“We update our app regularly” = delete

I read app release notes because I like to see what an app’s capable of doing. I’ve noticed that some apps have gotten lazy recently and just put something like “we update our app regularly”. When I see that, if I’m not actively using the app, I delete it. If I am actively using the app (I’m looking at you, Dropbox and Facebook), I try to think of other apps I could use instead (e.g. OneDrive, Google Drive, and heck, “nothing” sounds like a good Facebook replacement). See, I feel insulted that they want to just shove new code over my Internet connection onto my device when their changes aren’t even important enough to include in a text file they push to iTunes Connect. So, developers, if your release process is so agile that you release updates regularly, then track what you’re releasing and add it to the notes. Otherwise, I think your release process is crap and I’ll delete your app to keep said crap off my devices. 

Update 7/6/16: The Dropbox app is currently rated 2 of 5 stars in the App Store, despite being a great sync service and listed in The App Store’s “essentials” list. Why? No release notes. 


Oh, and I did delete Facebook (I highly recommend doing so), and switched from Dropbox to iCloud Drive. 

Why I like throwing exceptions

I program a lot in Perl. I used to be a big fan of “modules should never die”. Now I’m the opposite. I want a method to die any time it can’t succeed in doing what it’s been asked to do.

Here’s why:

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Without exceptions:

$module->do_something( %args ) or die "I couldn't do something";
$module->do_something_else( %args ) or die "I couldn't do something else";
[...]

With exceptions:

$module->do_something( %args );
$module->do_something_else( %args );

Now imagine that with hundreds of lines of code. I love having my script or module simply contain a list of commands – Do this then this then this – without having to babysit every single line to make sure everything went ok.

It also lets you handle things on a more transactional basis. Say you want to connect to a database and update some data. With exceptions you can do this:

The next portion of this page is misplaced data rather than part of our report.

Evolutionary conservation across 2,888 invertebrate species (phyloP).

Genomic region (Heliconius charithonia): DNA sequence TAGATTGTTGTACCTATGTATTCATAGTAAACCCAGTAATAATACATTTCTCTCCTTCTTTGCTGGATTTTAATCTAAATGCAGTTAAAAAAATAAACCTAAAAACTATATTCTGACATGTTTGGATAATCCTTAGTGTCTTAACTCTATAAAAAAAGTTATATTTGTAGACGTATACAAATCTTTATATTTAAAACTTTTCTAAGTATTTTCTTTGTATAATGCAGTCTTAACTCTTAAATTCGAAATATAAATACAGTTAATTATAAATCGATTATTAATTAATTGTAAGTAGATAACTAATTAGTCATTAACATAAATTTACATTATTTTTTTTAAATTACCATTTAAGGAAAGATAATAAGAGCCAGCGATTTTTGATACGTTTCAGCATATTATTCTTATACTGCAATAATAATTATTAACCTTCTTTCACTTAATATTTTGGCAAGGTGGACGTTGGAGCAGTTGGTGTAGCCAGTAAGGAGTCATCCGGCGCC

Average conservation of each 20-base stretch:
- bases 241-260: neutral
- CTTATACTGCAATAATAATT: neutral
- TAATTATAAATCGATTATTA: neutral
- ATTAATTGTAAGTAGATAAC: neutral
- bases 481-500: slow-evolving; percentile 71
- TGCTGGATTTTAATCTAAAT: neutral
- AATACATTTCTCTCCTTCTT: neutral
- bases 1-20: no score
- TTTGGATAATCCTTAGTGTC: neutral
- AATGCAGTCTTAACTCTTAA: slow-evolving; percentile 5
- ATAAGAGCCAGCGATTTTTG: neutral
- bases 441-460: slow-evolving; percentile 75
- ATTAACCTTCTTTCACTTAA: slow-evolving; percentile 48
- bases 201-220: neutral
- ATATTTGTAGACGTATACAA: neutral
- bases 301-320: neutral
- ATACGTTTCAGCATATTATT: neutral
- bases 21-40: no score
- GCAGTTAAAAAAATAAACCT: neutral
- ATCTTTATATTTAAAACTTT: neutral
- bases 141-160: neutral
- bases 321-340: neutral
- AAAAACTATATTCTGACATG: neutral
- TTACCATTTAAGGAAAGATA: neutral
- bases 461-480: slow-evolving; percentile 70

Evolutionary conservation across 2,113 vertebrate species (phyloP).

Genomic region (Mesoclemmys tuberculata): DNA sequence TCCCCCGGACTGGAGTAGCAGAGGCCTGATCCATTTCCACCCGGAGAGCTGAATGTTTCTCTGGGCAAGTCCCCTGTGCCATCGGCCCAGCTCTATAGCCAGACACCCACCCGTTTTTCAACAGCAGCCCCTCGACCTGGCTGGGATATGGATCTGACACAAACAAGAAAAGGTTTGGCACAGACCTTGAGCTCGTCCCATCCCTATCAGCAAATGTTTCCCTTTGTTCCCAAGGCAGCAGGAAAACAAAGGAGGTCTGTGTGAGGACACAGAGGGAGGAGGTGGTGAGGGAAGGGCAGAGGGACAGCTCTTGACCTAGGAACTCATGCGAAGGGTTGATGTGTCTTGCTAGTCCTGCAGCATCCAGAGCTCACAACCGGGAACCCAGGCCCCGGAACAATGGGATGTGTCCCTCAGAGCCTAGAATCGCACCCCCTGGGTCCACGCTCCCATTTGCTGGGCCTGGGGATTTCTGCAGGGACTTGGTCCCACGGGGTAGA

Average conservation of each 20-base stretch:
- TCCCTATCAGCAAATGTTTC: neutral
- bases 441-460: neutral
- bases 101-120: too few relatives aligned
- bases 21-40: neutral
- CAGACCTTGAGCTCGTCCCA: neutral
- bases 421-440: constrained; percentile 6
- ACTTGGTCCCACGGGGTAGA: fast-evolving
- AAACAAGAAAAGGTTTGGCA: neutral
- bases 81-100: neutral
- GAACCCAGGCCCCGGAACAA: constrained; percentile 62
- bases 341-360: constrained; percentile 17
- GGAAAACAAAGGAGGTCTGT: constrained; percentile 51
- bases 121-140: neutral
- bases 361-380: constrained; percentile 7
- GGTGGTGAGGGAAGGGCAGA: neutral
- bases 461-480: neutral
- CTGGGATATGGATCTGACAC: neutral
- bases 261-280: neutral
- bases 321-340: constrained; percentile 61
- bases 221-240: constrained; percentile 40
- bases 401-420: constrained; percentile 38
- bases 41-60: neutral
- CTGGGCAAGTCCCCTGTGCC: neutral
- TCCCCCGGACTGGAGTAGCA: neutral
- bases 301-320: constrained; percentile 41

use Error.pm qw(:try);

my $dbh = DBI->connect($data_source, $username, $auth, { RaiseError => 1, AutoCommit => 0 } );
# RaiseError turned on exceptions. We’re free to roam.

try {
$dbh->do(“update mytable set myfield=’gobble’ where myotherfield=’turkey'”);
$dbh->do(“update anothertable set anotherfield=’somevalue’ where yetanother=’anothervalue'”);
$dbh->commit;
} otherwise {
$dbh->revert;
};

(Don’t quote me on syntax here – this is very perl-like psuedocode. 🙂 )
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I also like building exceptions into my own modules using Error.pm. This lets me throw specific types of exceptions. I usually end up with an exception type for data errors, IO errors, and Database errors, for when I want to catch those. For example, I may wait and retry IO and Database errors, but a Data error (bad user data) I’ll let go un-caught up to the UI level so that the UI can complain to the user.

That brings me to the other reason I like exceptions, and the reason I started using them in the first place. Say you’re building a complex module, or set of modules, with many layers of subroutine calls. If your error-trapping mechanism is the ever-popular “return undef”, you now have, say, 5 layers of subroutine/method calls to check and pass undef up. You forget an “or return undef” at any level, and you let an error slip by. Usually something’ll break later in your program as a result, and you’ll have a hard-to-track bug. I prefer to throw an exception and include a stack trace (see the Error.pm docs for sample code). Then you can catch the exception at any point, and if you don’t, you still have a stack trace that shows exactly where the error occurred.

“But I don’t want my script killed by a module I’m using, I want to decide what to do if there’s a problem”. I used to think this. But the fact is, 99.9% of the time you’re going to do one of two things:

  1. $module->do_something() or die “Couldn’t do something: ” . $module->errstr;
  2. $module->do_something();

In the first case, if do_something threw an exception, it’d save you the babysitting code. In the second case, if “do_something” didn’t do what it was supposed to do, chances are your program can’t really continue anyway, right? And if it can continue, maybe you don’t need to “do_something()” anyway. And for that .1% of the time you want to ignore errors, you can “eval { $module->do_something(); }”.

So there. I like throwing exceptions. Maybe you will too.

Further reading: